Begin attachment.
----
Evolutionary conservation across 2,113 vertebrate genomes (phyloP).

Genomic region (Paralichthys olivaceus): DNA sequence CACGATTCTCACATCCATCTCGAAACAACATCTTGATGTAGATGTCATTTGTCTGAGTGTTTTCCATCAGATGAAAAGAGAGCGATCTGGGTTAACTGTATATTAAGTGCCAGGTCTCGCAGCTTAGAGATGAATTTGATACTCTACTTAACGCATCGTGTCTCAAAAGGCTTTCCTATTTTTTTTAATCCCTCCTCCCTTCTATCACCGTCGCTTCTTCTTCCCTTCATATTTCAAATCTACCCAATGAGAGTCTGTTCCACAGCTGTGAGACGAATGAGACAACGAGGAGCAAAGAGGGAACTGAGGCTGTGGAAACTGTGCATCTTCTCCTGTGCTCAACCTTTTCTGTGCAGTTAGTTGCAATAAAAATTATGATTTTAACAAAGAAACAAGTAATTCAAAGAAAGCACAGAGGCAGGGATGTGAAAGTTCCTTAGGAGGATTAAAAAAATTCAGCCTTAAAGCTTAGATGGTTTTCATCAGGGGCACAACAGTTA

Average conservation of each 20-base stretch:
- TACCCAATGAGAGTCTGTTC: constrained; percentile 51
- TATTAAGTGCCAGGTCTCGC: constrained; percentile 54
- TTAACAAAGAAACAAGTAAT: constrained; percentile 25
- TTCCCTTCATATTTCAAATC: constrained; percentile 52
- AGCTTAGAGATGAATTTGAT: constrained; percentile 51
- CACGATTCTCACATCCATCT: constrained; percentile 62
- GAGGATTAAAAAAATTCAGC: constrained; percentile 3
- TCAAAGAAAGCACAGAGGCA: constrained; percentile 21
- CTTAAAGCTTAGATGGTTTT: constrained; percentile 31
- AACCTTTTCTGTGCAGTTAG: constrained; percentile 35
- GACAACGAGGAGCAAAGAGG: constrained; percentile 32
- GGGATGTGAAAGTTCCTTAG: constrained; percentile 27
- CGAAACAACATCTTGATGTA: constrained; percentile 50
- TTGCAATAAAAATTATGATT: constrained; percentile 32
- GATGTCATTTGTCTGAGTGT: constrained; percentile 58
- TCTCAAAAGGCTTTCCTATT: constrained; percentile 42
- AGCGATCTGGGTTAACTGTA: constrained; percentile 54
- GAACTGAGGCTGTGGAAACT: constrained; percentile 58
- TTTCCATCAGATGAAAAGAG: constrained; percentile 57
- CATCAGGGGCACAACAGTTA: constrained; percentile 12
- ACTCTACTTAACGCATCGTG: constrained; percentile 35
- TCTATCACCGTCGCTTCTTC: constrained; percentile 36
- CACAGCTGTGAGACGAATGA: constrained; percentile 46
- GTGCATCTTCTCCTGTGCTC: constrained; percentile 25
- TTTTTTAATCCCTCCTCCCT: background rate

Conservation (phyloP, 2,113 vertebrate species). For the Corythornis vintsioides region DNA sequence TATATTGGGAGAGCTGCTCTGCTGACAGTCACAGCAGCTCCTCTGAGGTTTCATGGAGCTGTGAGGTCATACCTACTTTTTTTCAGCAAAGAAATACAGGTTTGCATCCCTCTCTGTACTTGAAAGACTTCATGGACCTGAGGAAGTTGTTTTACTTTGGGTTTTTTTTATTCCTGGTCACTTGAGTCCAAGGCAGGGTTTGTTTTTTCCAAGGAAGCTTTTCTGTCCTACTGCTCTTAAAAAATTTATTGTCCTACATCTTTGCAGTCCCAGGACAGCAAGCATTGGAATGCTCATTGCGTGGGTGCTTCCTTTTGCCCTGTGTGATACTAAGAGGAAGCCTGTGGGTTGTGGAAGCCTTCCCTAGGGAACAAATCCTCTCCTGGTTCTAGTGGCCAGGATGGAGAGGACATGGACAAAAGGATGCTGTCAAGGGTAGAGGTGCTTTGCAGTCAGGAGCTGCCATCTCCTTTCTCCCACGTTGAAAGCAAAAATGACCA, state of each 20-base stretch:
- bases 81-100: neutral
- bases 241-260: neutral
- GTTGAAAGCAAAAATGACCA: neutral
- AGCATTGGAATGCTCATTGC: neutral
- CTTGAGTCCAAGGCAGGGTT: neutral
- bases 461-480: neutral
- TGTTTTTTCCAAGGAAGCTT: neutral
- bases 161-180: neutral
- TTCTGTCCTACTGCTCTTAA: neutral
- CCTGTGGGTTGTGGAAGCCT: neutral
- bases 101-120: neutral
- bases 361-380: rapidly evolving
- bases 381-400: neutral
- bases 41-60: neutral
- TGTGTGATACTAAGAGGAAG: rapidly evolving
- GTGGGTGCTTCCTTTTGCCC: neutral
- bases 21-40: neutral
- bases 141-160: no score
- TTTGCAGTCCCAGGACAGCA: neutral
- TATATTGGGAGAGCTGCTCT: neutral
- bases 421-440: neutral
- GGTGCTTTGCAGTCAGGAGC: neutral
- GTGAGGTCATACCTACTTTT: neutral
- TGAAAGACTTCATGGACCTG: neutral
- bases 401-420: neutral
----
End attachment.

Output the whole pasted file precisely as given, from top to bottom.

Evolutionary conservation across 2,113 vertebrate genomes (phyloP).

Genomic region (Paralichthys olivaceus): DNA sequence CACGATTCTCACATCCATCTCGAAACAACATCTTGATGTAGATGTCATTTGTCTGAGTGTTTTCCATCAGATGAAAAGAGAGCGATCTGGGTTAACTGTATATTAAGTGCCAGGTCTCGCAGCTTAGAGATGAATTTGATACTCTACTTAACGCATCGTGTCTCAAAAGGCTTTCCTATTTTTTTTAATCCCTCCTCCCTTCTATCACCGTCGCTTCTTCTTCCCTTCATATTTCAAATCTACCCAATGAGAGTCTGTTCCACAGCTGTGAGACGAATGAGACAACGAGGAGCAAAGAGGGAACTGAGGCTGTGGAAACTGTGCATCTTCTCCTGTGCTCAACCTTTTCTGTGCAGTTAGTTGCAATAAAAATTATGATTTTAACAAAGAAACAAGTAATTCAAAGAAAGCACAGAGGCAGGGATGTGAAAGTTCCTTAGGAGGATTAAAAAAATTCAGCCTTAAAGCTTAGATGGTTTTCATCAGGGGCACAACAGTTA

Average conservation of each 20-base stretch:
- TACCCAATGAGAGTCTGTTC: constrained; percentile 51
- TATTAAGTGCCAGGTCTCGC: constrained; percentile 54
- TTAACAAAGAAACAAGTAAT: constrained; percentile 25
- TTCCCTTCATATTTCAAATC: constrained; percentile 52
- AGCTTAGAGATGAATTTGAT: constrained; percentile 51
- CACGATTCTCACATCCATCT: constrained; percentile 62
- GAGGATTAAAAAAATTCAGC: constrained; percentile 3
- TCAAAGAAAGCACAGAGGCA: constrained; percentile 21
- CTTAAAGCTTAGATGGTTTT: constrained; percentile 31
- AACCTTTTCTGTGCAGTTAG: constrained; percentile 35
- GACAACGAGGAGCAAAGAGG: constrained; percentile 32
- GGGATGTGAAAGTTCCTTAG: constrained; percentile 27
- CGAAACAACATCTTGATGTA: constrained; percentile 50
- TTGCAATAAAAATTATGATT: constrained; percentile 32
- GATGTCATTTGTCTGAGTGT: constrained; percentile 58
- TCTCAAAAGGCTTTCCTATT: constrained; percentile 42
- AGCGATCTGGGTTAACTGTA: constrained; percentile 54
- GAACTGAGGCTGTGGAAACT: constrained; percentile 58
- TTTCCATCAGATGAAAAGAG: constrained; percentile 57
- CATCAGGGGCACAACAGTTA: constrained; percentile 12
- ACTCTACTTAACGCATCGTG: constrained; percentile 35
- TCTATCACCGTCGCTTCTTC: constrained; percentile 36
- CACAGCTGTGAGACGAATGA: constrained; percentile 46
- GTGCATCTTCTCCTGTGCTC: constrained; percentile 25
- TTTTTTAATCCCTCCTCCCT: background rate

Conservation (phyloP, 2,113 vertebrate species). For the Corythornis vintsioides region DNA sequence TATATTGGGAGAGCTGCTCTGCTGACAGTCACAGCAGCTCCTCTGAGGTTTCATGGAGCTGTGAGGTCATACCTACTTTTTTTCAGCAAAGAAATACAGGTTTGCATCCCTCTCTGTACTTGAAAGACTTCATGGACCTGAGGAAGTTGTTTTACTTTGGGTTTTTTTTATTCCTGGTCACTTGAGTCCAAGGCAGGGTTTGTTTTTTCCAAGGAAGCTTTTCTGTCCTACTGCTCTTAAAAAATTTATTGTCCTACATCTTTGCAGTCCCAGGACAGCAAGCATTGGAATGCTCATTGCGTGGGTGCTTCCTTTTGCCCTGTGTGATACTAAGAGGAAGCCTGTGGGTTGTGGAAGCCTTCCCTAGGGAACAAATCCTCTCCTGGTTCTAGTGGCCAGGATGGAGAGGACATGGACAAAAGGATGCTGTCAAGGGTAGAGGTGCTTTGCAGTCAGGAGCTGCCATCTCCTTTCTCCCACGTTGAAAGCAAAAATGACCA, state of each 20-base stretch:
- bases 81-100: neutral
- bases 241-260: neutral
- GTTGAAAGCAAAAATGACCA: neutral
- AGCATTGGAATGCTCATTGC: neutral
- CTTGAGTCCAAGGCAGGGTT: neutral
- bases 461-480: neutral
- TGTTTTTTCCAAGGAAGCTT: neutral
- bases 161-180: neutral
- TTCTGTCCTACTGCTCTTAA: neutral
- CCTGTGGGTTGTGGAAGCCT: neutral
- bases 101-120: neutral
- bases 361-380: rapidly evolving
- bases 381-400: neutral
- bases 41-60: neutral
- TGTGTGATACTAAGAGGAAG: rapidly evolving
- GTGGGTGCTTCCTTTTGCCC: neutral
- bases 21-40: neutral
- bases 141-160: no score
- TTTGCAGTCCCAGGACAGCA: neutral
- TATATTGGGAGAGCTGCTCT: neutral
- bases 421-440: neutral
- GGTGCTTTGCAGTCAGGAGC: neutral
- GTGAGGTCATACCTACTTTT: neutral
- TGAAAGACTTCATGGACCTG: neutral
- bases 401-420: neutral